Following the result of the Seventh Circuit’s holding in Moore v. Madigan, the Illinois Supreme Court issued a unanimous ruling in People v. Aguilar agreeing with the results. From the opinion:
After reviewing these two lines of authorityâ€”the Illinois cases holding that section 24-1.6(a)(1), (a)(3)(A) is constitutional, and the Seventh Circuitâ€™s decision holding that it is notâ€”we are convinced that the Seventh Circuitâ€™s analysis is the correct one. As the Seventh Circuit correctly noted, neither Heller nor McDonald expressly limits the second amendmentâ€™s protections to the home. On the contrary, both decisions contain language strongly suggesting if not outright confirming that the second amendment right to keep and bear arms extends beyond the home. Moreover, if Heller means what it says, and â€œindividual self-defenseâ€ is indeed â€œthe central componentâ€ of the second amendment right to keep and bear arms (Heller, 554 U.S. at 599), then it would make little sense to restrict that right to the home, as â€œ[c]onfrontations are not limited to the home.â€ Moore, 702 F.3d at 935-36. Indeed, Heller itself recognizes as much when it states that â€œthe right to have arms *** was by the time of the founding understood to be an individual right protecting against both public and private violence.â€ (Emphasis added.) Heller, 554 U.S. at 593-94.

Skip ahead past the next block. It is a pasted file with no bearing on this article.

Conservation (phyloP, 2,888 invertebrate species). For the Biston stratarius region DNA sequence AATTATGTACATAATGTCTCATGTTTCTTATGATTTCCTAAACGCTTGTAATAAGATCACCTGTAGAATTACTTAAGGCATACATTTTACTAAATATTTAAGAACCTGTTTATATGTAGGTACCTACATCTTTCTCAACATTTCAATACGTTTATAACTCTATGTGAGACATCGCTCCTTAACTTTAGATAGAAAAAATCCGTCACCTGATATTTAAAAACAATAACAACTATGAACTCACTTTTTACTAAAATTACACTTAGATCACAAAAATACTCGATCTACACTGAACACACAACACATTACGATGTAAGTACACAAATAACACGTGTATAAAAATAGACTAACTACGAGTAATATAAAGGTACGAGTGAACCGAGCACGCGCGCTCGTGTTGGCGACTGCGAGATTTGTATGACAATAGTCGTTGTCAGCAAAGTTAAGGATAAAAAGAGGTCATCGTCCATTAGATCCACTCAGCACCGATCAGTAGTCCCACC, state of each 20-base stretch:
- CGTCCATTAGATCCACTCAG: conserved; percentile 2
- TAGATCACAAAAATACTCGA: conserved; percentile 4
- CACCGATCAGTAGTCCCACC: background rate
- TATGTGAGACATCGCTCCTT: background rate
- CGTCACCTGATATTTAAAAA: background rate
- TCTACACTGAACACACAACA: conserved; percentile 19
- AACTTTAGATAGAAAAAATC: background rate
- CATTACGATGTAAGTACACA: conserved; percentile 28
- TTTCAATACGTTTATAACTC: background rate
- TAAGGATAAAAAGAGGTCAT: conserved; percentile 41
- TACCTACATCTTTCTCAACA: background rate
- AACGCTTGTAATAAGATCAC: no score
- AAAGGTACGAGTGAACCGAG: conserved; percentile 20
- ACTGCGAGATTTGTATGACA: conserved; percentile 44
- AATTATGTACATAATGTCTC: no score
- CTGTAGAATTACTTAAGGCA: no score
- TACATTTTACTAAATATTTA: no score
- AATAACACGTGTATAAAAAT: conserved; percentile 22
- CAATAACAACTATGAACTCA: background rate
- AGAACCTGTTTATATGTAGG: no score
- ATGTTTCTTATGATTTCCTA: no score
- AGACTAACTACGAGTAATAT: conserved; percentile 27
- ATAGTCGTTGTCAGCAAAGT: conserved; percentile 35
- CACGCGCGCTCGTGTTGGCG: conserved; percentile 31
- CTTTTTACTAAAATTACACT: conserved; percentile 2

Accordingly, as the Seventh Circuit did in Moore, we here hold that, on its face, section 24-1.6(a)(1), (a)(3)(A) violates the right to keep and bear arms, as guaranteed by the second amendment to the United States Constitution. Defendantâ€™s conviction under that section therefore is reversed.